Despite Sankara’s professed ‘Marxism-Leninism’ he was greatly influenced by Colonel Qathafi’s Green Book in which he set out his so-called ‘Third Universal Theory’. As Southgate observes, this was not your typical Marxist ‘dictatorship of the proletariat’, but rather, “Sankara’s plans were clearly more decentralist than any Communist system on the planet.”
Black Nemesis looks in detail at Sankara’s attempts to restructure the military into a revolutionary people’s self-defence militia and his attempts to emancipate women by giving them direct participation in the new society he was building. In both instances, he was heavily influenced by Qathafi’s Third Universal Theory.
One area the Sankara became unstuck was when he tried to reorganise agricultural production. He was successful in making advances in medicine, education, housing and drilling new wells and building reservoirs to increase agricultural production. However, he came up against the traditional tribal chiefs whose role would have been eliminated under his policy. Southgate compares this to Stalin’s forced collectivisation of the peasantry in the 1930s which saw a massive drop in agricultural production and mass starvation in the Soviet Union.
Sankara wanted his nation to repudiate ‘foreign aid’ – with the usual strings attached – from France, the World Banks or the International Monetary Fund; “Having seen how various African states had been ruthlessly pillaged by Western powers, Sankara was keen to avoid making the same mistakes.” His government ended domestic corruption, brought in more tax revenue and increased spending on education by 26.5% and on health by 42.3%.
Sankara was an honest and sincere revolutionary; a man of total integrity. He did try to change things for the better for the Burkinabè people. Southgate argues that the major flaw in his regime was its centralism that inevitably comes from the political Left, “This immensely popular figure with the easy smile and the humble demeanour should be remembered as a truly independent African leader who consistently refused to bow down to the insatiable jackals of international finance. For that he deserves our respect.”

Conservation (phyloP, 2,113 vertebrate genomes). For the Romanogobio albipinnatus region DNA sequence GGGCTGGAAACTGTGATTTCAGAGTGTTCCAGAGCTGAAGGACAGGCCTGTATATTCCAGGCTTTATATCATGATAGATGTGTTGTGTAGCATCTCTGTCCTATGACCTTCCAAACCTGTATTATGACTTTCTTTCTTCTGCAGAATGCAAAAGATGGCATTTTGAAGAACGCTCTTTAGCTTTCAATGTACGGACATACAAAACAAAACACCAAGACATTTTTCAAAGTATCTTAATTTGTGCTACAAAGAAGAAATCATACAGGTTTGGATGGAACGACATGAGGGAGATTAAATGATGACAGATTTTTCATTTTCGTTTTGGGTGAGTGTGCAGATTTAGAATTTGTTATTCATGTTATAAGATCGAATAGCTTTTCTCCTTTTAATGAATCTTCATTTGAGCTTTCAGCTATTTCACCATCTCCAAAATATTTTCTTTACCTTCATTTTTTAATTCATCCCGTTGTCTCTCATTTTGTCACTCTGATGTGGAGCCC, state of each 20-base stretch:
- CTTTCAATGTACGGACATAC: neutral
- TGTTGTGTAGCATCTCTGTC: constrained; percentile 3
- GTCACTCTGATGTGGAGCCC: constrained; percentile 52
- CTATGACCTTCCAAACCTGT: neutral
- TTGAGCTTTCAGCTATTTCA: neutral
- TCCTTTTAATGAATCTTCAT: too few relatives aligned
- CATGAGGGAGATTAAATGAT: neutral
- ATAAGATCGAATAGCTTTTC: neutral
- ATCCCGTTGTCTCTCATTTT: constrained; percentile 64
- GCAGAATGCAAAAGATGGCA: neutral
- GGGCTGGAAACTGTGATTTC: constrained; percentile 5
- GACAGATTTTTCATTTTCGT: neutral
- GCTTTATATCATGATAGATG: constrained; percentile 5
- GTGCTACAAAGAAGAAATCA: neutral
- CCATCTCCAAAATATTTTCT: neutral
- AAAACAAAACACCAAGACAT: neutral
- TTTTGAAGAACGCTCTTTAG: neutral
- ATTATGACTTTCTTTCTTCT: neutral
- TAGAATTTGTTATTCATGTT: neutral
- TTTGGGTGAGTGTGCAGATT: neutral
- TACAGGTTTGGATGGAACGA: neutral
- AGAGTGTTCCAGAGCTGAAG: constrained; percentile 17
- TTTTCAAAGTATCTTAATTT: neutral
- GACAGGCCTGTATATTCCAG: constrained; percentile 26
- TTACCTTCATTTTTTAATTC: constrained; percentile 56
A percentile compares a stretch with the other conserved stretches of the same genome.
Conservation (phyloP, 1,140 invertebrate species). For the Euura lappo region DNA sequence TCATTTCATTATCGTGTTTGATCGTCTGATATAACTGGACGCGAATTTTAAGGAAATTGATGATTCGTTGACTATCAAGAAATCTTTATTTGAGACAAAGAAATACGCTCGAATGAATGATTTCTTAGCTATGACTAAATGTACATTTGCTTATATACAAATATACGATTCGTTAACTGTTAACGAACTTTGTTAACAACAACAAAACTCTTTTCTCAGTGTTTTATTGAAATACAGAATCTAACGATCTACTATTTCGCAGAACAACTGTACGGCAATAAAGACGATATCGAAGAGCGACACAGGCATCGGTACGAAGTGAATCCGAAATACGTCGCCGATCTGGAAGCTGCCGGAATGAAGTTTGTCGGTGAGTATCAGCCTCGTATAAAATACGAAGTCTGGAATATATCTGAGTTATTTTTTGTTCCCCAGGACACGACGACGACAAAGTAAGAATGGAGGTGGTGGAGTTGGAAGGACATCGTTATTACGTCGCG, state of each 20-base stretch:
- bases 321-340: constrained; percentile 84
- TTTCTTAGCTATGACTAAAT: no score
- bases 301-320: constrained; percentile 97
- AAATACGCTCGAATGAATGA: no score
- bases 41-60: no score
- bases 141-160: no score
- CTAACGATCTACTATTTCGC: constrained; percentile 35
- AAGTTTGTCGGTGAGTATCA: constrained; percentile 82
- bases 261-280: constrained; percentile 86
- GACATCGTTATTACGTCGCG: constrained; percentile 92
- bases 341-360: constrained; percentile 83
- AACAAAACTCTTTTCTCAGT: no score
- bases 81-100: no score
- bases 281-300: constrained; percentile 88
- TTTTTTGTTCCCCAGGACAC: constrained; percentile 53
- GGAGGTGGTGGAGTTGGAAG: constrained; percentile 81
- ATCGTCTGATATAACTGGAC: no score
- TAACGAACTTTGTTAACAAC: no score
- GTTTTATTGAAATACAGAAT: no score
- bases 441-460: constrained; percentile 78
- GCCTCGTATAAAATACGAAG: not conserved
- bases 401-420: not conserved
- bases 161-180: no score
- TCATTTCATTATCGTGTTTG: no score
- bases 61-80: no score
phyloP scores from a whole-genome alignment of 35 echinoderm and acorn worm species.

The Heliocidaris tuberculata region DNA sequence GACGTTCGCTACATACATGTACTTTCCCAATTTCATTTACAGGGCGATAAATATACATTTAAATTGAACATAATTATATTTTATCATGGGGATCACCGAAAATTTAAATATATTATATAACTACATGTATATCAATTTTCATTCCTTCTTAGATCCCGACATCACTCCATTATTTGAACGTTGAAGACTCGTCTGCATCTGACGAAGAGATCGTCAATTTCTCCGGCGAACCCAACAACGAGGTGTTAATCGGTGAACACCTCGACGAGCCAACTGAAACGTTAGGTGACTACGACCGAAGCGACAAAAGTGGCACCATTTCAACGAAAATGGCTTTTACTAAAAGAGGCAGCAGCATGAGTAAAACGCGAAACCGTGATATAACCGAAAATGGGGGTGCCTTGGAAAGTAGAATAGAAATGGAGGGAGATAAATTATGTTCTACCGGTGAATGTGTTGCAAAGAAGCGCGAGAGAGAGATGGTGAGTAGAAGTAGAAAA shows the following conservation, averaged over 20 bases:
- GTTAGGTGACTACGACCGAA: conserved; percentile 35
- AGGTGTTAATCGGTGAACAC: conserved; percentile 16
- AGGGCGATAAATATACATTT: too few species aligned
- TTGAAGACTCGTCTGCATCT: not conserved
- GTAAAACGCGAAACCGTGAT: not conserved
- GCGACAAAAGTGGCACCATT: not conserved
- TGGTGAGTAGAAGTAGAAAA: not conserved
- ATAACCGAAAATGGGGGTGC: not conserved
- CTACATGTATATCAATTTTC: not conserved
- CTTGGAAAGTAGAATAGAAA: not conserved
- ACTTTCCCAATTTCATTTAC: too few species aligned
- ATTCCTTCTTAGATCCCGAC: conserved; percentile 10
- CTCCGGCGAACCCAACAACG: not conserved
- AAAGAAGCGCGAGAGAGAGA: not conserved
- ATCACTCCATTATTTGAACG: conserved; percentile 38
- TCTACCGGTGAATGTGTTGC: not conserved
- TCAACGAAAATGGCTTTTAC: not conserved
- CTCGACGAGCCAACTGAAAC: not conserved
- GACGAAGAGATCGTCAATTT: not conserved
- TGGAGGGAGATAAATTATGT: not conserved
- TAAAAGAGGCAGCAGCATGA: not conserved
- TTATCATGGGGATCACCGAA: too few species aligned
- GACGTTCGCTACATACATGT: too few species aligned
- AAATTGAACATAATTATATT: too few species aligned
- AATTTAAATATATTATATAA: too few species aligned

Nevertheless, he had his critics; not least the ultra-leftist allies who had played a major role in the underground prior to the 1983 Revolution. Factions emerged, claiming that Sankara wasn’t a real Marxist-Leninist. They were probably right. Sankara removed some of these ministers from office, making his National Council for the Revolution seem increasingly like a military regime. Friction grew between the trade unions – led by Sankara’s ultra-leftist critics – and his government.
In October 1987, Sankara’s old friend and comrade – Blaise Compaoré betrayed him. Sankara remained true to his original vision; others around him had not. They engineered a coup and shot him twelve times as he tried to surrender to his assassins. Compaoré claimed to have been ill in bed at the time of Sankara’s murder. Within two years he had his co-conspirators executed for plotting against him. This treacherous neocolonialist collaborator was awarded the Légion d’honneur by the former colonial power. He let the French, the IMF, and the World Bank back into the country again. He held office until 2014.
Black Nemesis is an excellent introduction to Thomas Sankara’s life and work. One valuable contribution to the book is its extensive bibliography of books in English, French, and other European languages on Sankara and the history of West Africa since the European ‘scramble for Africa’ into the neocolonial era today.
Reviewed by David Kerr